And then the inexorable thing happened. We began to fishtail back toward the house. I pumped the brake. The Duke pulled up the parking break, but Carla just slalomed backward, only occasionally responding to my frantic spinning of the steering wheel.
I felt a slight bump and figured we’d hopped a curb; we were retreating down the hill now through the yards of our neighbors as we plowed through snow as high as the wheel wells. We rolled backward past houses, so close that I could see the ornaments on the Christmas trees through living-room windows. Carla miraculously dodged a pickup truck parked in a driveway, and as I watched for approaching mailboxes and cars and houses in the rearview, I happened to glance back at JP. He was smiling. The worst thing that could happen had finally happened. And there was a kind of relief in it, maybe. Anyway, something about his smile made me smile.
I glanced over at the Duke, and then threw my hands off the wheel. She shook her head as if she were angry, but she cracked up, too. To demonstrate the extent to which I did not control Carla, I then grabbed the steering wheel and began dramatically turning it back and forth. She laughed some more and said, “We’re so screwed.”
And then all at once the brakes started to work, and I could feel myself pressed against the seat, and then finally, as the road leveled out, we slowed to a stop. JP was talking too loud, saying, “Holy crap, I cannot believe we’re not dead. We are so not dead!”
I looked around to try to get my bearings. About five feet outside the passenger’s-side door was the house of these old retirees, Mr. and Mrs. Olney. A light was on, and after a second of looking I could see Mrs. Olney, wearing a white nightgown, her face almost pressed against the glass, staring at us, her mouth agape. The Duke looked over at her and saluted. I put Carla into drive and cautiously made my way out of the Olneys’ yard and back onto what I hoped was the street. I put the car into park and took my shaking hands off the wheel.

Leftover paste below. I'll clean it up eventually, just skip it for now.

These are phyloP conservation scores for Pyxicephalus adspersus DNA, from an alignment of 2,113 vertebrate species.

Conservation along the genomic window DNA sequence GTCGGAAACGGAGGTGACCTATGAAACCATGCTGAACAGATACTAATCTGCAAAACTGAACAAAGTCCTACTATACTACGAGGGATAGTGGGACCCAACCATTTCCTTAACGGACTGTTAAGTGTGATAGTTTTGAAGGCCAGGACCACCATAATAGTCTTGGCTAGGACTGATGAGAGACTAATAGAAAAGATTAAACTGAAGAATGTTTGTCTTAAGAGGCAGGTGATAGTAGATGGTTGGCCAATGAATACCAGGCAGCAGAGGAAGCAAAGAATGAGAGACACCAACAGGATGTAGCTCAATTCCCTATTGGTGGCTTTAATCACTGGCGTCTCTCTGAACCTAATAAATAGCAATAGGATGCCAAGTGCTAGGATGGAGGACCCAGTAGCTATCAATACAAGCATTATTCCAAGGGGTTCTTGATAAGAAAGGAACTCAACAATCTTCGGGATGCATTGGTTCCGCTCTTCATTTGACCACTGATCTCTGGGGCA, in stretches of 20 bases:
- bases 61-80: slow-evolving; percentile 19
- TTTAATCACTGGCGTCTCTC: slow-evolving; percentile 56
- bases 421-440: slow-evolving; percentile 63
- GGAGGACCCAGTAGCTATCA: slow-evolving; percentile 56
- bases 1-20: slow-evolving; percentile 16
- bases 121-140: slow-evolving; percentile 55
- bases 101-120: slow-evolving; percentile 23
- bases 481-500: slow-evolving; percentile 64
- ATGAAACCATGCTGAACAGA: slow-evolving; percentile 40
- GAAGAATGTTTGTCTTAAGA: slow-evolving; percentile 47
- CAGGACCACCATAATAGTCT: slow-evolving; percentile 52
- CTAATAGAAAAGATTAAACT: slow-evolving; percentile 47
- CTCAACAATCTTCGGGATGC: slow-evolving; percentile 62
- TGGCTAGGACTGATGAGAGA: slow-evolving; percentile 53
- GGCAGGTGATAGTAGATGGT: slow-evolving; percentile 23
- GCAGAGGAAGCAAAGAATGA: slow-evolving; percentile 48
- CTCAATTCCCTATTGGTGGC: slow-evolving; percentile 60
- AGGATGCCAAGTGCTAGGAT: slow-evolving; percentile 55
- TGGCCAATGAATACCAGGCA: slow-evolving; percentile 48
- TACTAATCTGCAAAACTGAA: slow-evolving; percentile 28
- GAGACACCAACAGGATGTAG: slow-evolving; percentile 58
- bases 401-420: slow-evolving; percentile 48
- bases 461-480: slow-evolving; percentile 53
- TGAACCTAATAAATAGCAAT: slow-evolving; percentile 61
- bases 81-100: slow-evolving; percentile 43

“Okay,” JP said, trying to calm himself. “Okay. Okay. Okay.” He took a breath, and then said, “That was awesome! Best roller coaster ever!”
“I’m trying not to pee myself,” I said. I was ready to go home—back to James Bond movies—stay up half the night, eat popcorn, sleep a few hours, spend Christmas with the Duke and her parents. I’d lived without the companionship of Pennsylvanian cheerleaders for seventeen and a half years. I could manage another day without them.
JP kept talking. “The whole time I was just thinking, Man, I am going to die in a baby-blue ski suit. My mom is going to have to identify my body, and she’s going to spend the rest of her life thinking that, in his private time, her son liked to dress up like a hypothermic p**n star from the 1970s.”
“I think I can manage a night without hash browns,” the Duke said.
“Yeah,” I agreed. “Yeah.” JP protested loudly that he wanted to go on the roller coaster again, but I’d had enough. I called Keun, my finger shaking as I hit his speed-dial number.
“Listen, man, we can’t even get out of Grove Park. Too much snow.”
“Dude,” said Keun. “Try harder. Mitchell’s friends haven’t even left yet, I don’t think. And Billy called a couple of college guys he knows and told them to bring a keg of beer, because the only way these lovely ladies would ever stoop to talking to Billy is if they were intoxic— Hey! Sorry, Billy just hit me with his paper hat. I’m the acting assistant manager, Billy! And I will report your behav— Hey! Anyway, please come. I don’t want to be stuck here with Billy and a bunch of sloppy drunk people. My restaurant will get trashed, and I’ll get fired, and just . . . please.”